Recently, I filled up some Nalgenes with water, put them in my food bag and took a walk in the woods near my house. I spent about 45 minutes looking for promising branches and casting my bear line (rope, paracord, whatever) on them. I had originally thought rock bags, which you can fill with rocks or dirt and tie to the end of your bear line to help throw the end over branches, were dumb. Why not just tie the line to a rock? I quickly understood why. It is quite annoying to tie paracord to an irregularly shaped rock. And even if you succeed, there’s a good chance something will come loose while it’s all up in the air, you’ll lose the rock, and the bear line won’t even cross the branch. I quickly decided this was an inconvenience I just wouldn’t want to deal with after a long day of hiking and dropped $5 on a bag of rocks.
Go to bed
I don’t think I really appreciated the importance of a good sleep system until I tried sleeping at 24 degrees (Fahrenheit) with a 20 degree comforter and a sleeping pad with an R value of 1 ,3. Safe to say there hasn’t been much sleep, and I’m currently working on how I can be warmer in my tent without breaking the bank or my back. The good news is that if things really start to go downhill at this point, you can always retire to your warm bed.
As well as making sure you’ll be warm enough (if you live somewhere that gets a bit chilly, anyway), it also gives you the chance to make sure you’ll be comfortable when trying to sleep. . Does your sleeping pad slip and slide on the floor of your tent? Does the rustle of your inflatable mattress wake you up every time you move? Does the smallest rock under your tent feel like a huge boulder shoving into your back like some sort of “princess and pea” situation?
It’s also a chance to make sure you have a good system in place to keep your water filter, electronics and maybe your fuel canister securely in place in your sleeping bag so nothing gets too much. cold. I have a small drawstring bag that everything fits in, then I stick it all in the foot of my duvet. If you live in an area with creatures active at night, this at least gives you the chance to try to get used to unfamiliar nighttime sounds outdoors. The slightest crackle of leaves makes it seem like there’s an elephant outside your tent when you’re alone in the dark outside.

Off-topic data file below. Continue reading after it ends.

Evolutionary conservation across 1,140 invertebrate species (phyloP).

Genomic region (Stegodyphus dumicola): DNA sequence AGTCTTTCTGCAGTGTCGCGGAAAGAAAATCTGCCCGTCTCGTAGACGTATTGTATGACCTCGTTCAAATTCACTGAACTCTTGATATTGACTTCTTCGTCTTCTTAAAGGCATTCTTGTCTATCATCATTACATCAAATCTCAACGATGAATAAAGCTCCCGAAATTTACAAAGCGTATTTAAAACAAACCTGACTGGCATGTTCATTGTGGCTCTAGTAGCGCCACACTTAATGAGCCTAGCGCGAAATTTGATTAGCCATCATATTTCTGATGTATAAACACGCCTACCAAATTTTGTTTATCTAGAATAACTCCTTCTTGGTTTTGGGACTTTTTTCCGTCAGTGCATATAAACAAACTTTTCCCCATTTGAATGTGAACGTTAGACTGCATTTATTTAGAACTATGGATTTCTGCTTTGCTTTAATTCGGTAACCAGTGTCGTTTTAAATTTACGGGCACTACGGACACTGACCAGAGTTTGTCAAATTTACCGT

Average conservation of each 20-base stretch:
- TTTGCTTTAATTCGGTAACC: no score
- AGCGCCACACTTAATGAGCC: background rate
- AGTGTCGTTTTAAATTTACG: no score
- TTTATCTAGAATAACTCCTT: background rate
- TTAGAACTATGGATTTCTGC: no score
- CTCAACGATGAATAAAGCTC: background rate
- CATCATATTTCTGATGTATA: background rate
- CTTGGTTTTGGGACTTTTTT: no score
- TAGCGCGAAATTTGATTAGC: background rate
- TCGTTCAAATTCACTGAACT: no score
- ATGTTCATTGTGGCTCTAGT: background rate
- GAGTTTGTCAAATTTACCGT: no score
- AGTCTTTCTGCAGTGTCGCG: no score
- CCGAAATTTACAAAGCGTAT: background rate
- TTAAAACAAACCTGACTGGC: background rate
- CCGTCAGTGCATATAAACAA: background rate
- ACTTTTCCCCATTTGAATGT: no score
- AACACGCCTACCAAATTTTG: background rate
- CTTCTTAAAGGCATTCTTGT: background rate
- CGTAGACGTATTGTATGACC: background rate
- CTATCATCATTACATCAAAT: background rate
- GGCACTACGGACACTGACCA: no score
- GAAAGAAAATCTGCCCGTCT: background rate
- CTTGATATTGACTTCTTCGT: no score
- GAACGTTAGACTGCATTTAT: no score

Pack it all up again
It’s kind of the opposite of “Pitch your tent” above. Determine which order of operations makes the most sense for this process. I sound like a broken record at this point, but try to imagine the scenario where it’s pouring rain and you want to keep as much of it as dry as possible. (Can you tell I emphasized how much rain the AT usually gets?)
The first time you do all of this, it probably makes sense to do it in fairly mild weather. This gives you the chance to make sure you more or less know how to do everything you need to do to successfully complete your first backyard hike.
Once you’ve gotten at least a little familiar with what you’re doing, it’s time to test it all out. If it’s going to rain, get out. If the temperature is going to approach the lowest temperature you expect to see on the trail, spend a night in your backyard. This helps you understand the limits of your gear so that when the going gets tough, you know if you should try to get to town or the nearest inn to stay safe.
It’s not perfect
Walking in your garden with your backpack for less than an hour is not the same as a day or multi-day hike. Nor is it about spending a night outside in your garden and then returning to your cozy bed for the rest of the week. However, the sad truth about hiking a 1000+ mile trail in the USA is that more likely than not, winter is directly before you start your hike, so head out into the mountains for a more rugged hike. and more thorough may not be the most realistic choice.
Also, I recognize that not everyone has a garden. The good news is that you can do most of these things (probably all besides spending the night in your tent) in any local park, hiking trail, or outdoor space you have access to.
Get out of here
So this is it. The backyard shakedown hike. While it’s not 100% representative of what things will be like on your next long-distance backpacking trip, it’s definitely better than nothing, so get out there!